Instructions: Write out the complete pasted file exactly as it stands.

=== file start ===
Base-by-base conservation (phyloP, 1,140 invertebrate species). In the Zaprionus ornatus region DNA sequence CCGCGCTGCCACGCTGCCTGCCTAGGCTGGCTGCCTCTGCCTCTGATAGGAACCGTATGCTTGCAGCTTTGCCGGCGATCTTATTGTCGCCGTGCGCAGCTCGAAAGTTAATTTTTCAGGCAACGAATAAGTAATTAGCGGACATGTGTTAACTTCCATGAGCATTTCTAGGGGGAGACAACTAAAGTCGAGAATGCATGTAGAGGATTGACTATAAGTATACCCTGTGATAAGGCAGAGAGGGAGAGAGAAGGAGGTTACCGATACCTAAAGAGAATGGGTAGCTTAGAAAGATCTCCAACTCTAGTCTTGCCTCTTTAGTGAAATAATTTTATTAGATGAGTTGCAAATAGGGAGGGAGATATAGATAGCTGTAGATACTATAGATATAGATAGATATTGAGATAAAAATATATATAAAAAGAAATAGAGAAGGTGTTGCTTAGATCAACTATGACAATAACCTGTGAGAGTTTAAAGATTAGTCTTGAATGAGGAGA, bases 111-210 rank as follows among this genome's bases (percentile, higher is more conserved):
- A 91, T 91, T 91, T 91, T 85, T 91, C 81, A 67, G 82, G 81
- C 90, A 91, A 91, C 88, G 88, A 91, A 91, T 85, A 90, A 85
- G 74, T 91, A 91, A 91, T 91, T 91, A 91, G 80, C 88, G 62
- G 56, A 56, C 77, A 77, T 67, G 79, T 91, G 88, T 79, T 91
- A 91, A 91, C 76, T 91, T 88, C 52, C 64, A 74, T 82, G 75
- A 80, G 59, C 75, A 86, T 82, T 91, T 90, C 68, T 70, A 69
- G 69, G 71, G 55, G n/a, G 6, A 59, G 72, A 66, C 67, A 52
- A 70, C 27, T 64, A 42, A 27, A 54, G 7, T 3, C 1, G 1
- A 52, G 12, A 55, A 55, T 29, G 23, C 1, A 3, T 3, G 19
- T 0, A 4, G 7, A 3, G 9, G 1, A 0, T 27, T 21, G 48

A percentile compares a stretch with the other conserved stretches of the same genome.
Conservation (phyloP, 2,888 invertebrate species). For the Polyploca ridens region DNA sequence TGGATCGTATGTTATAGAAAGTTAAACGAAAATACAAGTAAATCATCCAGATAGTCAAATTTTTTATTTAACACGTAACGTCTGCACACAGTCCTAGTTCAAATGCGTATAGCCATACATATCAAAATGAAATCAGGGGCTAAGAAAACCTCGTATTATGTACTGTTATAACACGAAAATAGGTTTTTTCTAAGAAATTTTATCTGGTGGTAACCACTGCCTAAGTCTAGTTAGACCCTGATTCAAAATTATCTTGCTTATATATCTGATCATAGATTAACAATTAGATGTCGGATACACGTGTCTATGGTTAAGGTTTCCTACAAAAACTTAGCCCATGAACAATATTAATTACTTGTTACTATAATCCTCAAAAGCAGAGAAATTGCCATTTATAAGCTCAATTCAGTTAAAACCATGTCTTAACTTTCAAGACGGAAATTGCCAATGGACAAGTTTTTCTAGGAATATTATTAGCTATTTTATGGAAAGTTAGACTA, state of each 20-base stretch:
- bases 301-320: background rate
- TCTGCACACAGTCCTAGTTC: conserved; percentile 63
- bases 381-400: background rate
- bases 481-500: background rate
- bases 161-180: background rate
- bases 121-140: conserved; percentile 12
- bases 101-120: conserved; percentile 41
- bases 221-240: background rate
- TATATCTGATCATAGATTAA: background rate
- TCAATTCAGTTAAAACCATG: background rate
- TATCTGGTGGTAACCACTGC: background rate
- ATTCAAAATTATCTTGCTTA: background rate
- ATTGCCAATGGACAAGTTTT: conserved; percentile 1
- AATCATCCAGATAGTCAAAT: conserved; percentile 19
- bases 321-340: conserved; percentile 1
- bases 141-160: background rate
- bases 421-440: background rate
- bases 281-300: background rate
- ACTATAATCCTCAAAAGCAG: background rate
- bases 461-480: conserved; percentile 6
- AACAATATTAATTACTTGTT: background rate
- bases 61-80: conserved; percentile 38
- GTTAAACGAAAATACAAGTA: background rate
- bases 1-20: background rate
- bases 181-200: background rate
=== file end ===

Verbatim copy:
Base-by-base conservation (phyloP, 1,140 invertebrate species). In the Zaprionus ornatus region DNA sequence CCGCGCTGCCACGCTGCCTGCCTAGGCTGGCTGCCTCTGCCTCTGATAGGAACCGTATGCTTGCAGCTTTGCCGGCGATCTTATTGTCGCCGTGCGCAGCTCGAAAGTTAATTTTTCAGGCAACGAATAAGTAATTAGCGGACATGTGTTAACTTCCATGAGCATTTCTAGGGGGAGACAACTAAAGTCGAGAATGCATGTAGAGGATTGACTATAAGTATACCCTGTGATAAGGCAGAGAGGGAGAGAGAAGGAGGTTACCGATACCTAAAGAGAATGGGTAGCTTAGAAAGATCTCCAACTCTAGTCTTGCCTCTTTAGTGAAATAATTTTATTAGATGAGTTGCAAATAGGGAGGGAGATATAGATAGCTGTAGATACTATAGATATAGATAGATATTGAGATAAAAATATATATAAAAAGAAATAGAGAAGGTGTTGCTTAGATCAACTATGACAATAACCTGTGAGAGTTTAAAGATTAGTCTTGAATGAGGAGA, bases 111-210 rank as follows among this genome's bases (percentile, higher is more conserved):
- A 91, T 91, T 91, T 91, T 85, T 91, C 81, A 67, G 82, G 81
- C 90, A 91, A 91, C 88, G 88, A 91, A 91, T 85, A 90, A 85
- G 74, T 91, A 91, A 91, T 91, T 91, A 91, G 80, C 88, G 62
- G 56, A 56, C 77, A 77, T 67, G 79, T 91, G 88, T 79, T 91
- A 91, A 91, C 76, T 91, T 88, C 52, C 64, A 74, T 82, G 75
- A 80, G 59, C 75, A 86, T 82, T 91, T 90, C 68, T 70, A 69
- G 69, G 71, G 55, G n/a, G 6, A 59, G 72, A 66, C 67, A 52
- A 70, C 27, T 64, A 42, A 27, A 54, G 7, T 3, C 1, G 1
- A 52, G 12, A 55, A 55, T 29, G 23, C 1, A 3, T 3, G 19
- T 0, A 4, G 7, A 3, G 9, G 1, A 0, T 27, T 21, G 48

A percentile compares a stretch with the other conserved stretches of the same genome.
Conservation (phyloP, 2,888 invertebrate species). For the Polyploca ridens region DNA sequence TGGATCGTATGTTATAGAAAGTTAAACGAAAATACAAGTAAATCATCCAGATAGTCAAATTTTTTATTTAACACGTAACGTCTGCACACAGTCCTAGTTCAAATGCGTATAGCCATACATATCAAAATGAAATCAGGGGCTAAGAAAACCTCGTATTATGTACTGTTATAACACGAAAATAGGTTTTTTCTAAGAAATTTTATCTGGTGGTAACCACTGCCTAAGTCTAGTTAGACCCTGATTCAAAATTATCTTGCTTATATATCTGATCATAGATTAACAATTAGATGTCGGATACACGTGTCTATGGTTAAGGTTTCCTACAAAAACTTAGCCCATGAACAATATTAATTACTTGTTACTATAATCCTCAAAAGCAGAGAAATTGCCATTTATAAGCTCAATTCAGTTAAAACCATGTCTTAACTTTCAAGACGGAAATTGCCAATGGACAAGTTTTTCTAGGAATATTATTAGCTATTTTATGGAAAGTTAGACTA, state of each 20-base stretch:
- bases 301-320: background rate
- TCTGCACACAGTCCTAGTTC: conserved; percentile 63
- bases 381-400: background rate
- bases 481-500: background rate
- bases 161-180: background rate
- bases 121-140: conserved; percentile 12
- bases 101-120: conserved; percentile 41
- bases 221-240: background rate
- TATATCTGATCATAGATTAA: background rate
- TCAATTCAGTTAAAACCATG: background rate
- TATCTGGTGGTAACCACTGC: background rate
- ATTCAAAATTATCTTGCTTA: background rate
- ATTGCCAATGGACAAGTTTT: conserved; percentile 1
- AATCATCCAGATAGTCAAAT: conserved; percentile 19
- bases 321-340: conserved; percentile 1
- bases 141-160: background rate
- bases 421-440: background rate
- bases 281-300: background rate
- ACTATAATCCTCAAAAGCAG: background rate
- bases 461-480: conserved; percentile 6
- AACAATATTAATTACTTGTT: background rate
- bases 61-80: conserved; percentile 38
- GTTAAACGAAAATACAAGTA: background rate
- bases 1-20: background rate
- bases 181-200: background rate